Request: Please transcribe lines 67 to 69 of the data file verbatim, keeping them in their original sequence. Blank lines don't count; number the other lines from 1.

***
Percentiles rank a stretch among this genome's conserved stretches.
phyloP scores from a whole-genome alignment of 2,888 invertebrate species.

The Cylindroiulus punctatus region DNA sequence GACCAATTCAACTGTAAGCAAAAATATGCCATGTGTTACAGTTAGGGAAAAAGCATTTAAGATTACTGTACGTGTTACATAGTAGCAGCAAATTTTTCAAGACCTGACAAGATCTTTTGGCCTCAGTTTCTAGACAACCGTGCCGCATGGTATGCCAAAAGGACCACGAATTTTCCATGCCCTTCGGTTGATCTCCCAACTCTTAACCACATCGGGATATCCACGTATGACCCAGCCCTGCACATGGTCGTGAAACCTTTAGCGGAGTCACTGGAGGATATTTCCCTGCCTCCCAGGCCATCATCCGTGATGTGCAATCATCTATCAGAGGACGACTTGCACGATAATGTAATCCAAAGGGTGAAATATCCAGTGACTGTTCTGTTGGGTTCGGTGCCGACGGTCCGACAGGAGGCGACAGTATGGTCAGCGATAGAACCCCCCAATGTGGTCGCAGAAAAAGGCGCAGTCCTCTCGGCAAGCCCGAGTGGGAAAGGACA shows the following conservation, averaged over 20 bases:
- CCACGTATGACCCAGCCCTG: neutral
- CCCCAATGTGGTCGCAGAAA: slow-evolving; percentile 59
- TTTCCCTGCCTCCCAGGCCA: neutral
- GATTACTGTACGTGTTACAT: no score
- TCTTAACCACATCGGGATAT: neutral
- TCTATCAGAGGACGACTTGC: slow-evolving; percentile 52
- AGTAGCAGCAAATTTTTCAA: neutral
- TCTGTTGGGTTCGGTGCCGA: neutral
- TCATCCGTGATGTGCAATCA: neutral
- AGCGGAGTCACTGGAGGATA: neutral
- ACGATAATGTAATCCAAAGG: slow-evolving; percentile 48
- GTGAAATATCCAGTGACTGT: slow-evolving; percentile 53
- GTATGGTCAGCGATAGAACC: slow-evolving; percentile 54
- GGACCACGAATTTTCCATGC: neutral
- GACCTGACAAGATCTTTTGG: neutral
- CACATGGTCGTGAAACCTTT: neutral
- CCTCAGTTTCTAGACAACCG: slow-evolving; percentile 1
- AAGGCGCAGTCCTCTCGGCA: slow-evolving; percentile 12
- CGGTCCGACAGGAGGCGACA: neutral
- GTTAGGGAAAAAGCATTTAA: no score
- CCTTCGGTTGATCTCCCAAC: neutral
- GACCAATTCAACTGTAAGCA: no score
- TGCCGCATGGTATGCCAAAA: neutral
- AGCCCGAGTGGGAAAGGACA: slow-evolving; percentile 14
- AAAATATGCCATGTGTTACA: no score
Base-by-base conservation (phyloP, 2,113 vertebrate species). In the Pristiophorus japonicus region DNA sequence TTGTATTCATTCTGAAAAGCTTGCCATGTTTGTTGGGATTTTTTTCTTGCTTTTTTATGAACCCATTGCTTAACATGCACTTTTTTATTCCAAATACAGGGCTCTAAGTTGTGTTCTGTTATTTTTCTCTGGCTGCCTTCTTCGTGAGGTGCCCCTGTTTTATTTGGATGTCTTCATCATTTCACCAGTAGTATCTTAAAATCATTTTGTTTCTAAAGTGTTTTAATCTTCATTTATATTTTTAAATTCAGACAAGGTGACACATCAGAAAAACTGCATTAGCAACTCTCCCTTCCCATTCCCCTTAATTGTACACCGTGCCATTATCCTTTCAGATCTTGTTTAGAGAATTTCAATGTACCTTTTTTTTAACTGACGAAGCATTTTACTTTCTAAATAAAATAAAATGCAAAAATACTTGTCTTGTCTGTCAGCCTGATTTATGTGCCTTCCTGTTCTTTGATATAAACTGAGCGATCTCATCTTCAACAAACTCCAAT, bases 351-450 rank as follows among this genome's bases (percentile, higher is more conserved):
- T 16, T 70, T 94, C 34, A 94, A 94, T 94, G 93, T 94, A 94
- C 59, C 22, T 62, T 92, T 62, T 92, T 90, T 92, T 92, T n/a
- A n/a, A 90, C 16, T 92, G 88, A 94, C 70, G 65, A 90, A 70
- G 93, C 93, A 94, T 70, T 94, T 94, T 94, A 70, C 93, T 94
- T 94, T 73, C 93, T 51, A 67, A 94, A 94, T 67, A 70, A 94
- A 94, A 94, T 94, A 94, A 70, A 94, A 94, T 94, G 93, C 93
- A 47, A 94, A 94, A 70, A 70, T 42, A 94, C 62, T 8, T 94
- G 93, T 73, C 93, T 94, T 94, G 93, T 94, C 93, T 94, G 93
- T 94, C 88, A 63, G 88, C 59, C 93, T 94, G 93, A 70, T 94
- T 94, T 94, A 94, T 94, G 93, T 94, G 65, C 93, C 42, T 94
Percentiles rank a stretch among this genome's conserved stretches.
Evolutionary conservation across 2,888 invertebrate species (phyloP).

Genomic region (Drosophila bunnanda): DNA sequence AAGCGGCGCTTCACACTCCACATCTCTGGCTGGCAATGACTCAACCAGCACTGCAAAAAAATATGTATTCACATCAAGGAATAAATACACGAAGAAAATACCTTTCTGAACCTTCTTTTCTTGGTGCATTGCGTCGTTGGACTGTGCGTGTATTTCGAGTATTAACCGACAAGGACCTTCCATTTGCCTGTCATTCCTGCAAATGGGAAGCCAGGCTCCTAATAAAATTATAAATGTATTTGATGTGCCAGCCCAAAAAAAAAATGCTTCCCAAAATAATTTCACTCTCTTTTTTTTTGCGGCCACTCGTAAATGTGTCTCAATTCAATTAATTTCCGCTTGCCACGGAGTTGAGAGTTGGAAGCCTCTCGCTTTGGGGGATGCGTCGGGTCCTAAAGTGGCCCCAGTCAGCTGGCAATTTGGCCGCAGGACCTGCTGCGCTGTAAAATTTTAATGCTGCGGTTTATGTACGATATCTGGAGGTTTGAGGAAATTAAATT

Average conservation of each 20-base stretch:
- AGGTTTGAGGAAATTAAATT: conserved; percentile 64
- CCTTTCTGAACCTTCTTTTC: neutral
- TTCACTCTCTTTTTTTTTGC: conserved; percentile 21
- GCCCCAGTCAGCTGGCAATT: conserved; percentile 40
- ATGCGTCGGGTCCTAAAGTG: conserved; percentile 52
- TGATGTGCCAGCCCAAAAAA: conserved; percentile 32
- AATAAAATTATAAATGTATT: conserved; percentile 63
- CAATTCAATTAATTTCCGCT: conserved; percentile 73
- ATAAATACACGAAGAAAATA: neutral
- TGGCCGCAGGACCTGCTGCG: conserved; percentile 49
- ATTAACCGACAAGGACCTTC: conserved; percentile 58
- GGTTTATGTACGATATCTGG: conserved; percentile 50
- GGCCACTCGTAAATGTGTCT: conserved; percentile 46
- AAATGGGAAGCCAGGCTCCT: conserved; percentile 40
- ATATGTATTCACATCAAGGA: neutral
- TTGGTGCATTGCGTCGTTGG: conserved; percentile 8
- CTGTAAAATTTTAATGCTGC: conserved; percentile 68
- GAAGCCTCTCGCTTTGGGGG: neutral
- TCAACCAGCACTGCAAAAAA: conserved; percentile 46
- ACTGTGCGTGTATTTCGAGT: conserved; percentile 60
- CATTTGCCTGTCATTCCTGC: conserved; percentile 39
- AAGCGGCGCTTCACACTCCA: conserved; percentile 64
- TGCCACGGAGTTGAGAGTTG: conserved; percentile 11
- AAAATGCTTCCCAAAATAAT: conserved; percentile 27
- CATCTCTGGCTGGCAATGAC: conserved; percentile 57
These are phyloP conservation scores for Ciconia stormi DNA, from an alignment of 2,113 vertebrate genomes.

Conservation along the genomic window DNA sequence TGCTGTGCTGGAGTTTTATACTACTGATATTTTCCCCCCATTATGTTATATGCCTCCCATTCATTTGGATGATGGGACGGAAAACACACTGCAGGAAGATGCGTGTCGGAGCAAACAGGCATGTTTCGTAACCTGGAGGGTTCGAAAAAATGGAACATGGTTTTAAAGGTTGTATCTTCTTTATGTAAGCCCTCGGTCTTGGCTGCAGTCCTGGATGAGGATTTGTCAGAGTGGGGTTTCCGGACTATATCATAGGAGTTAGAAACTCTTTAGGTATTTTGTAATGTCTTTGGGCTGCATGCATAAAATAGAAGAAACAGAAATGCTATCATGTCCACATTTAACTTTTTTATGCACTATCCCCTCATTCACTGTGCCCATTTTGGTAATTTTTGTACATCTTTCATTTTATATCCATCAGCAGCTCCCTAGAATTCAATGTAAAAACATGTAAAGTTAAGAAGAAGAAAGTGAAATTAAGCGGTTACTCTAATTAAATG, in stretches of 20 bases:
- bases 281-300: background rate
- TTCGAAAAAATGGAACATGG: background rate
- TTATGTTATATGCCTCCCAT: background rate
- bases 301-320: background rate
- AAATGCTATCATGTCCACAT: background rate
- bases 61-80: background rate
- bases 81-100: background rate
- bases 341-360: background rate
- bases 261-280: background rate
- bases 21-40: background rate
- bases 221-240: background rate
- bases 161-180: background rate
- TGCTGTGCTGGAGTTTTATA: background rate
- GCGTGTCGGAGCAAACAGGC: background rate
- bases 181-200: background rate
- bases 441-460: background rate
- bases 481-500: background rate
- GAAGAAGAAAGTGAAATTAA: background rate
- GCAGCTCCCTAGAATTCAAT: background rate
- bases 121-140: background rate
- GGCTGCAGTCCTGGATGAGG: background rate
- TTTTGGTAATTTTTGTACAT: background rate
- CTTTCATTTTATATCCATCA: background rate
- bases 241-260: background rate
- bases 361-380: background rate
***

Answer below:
- AAAATGCTTCCCAAAATAAT: conserved; percentile 27
- CATCTCTGGCTGGCAATGAC: conserved; percentile 57
These are phyloP conservation scores for Ciconia stormi DNA, from an alignment of 2,113 vertebrate genomes.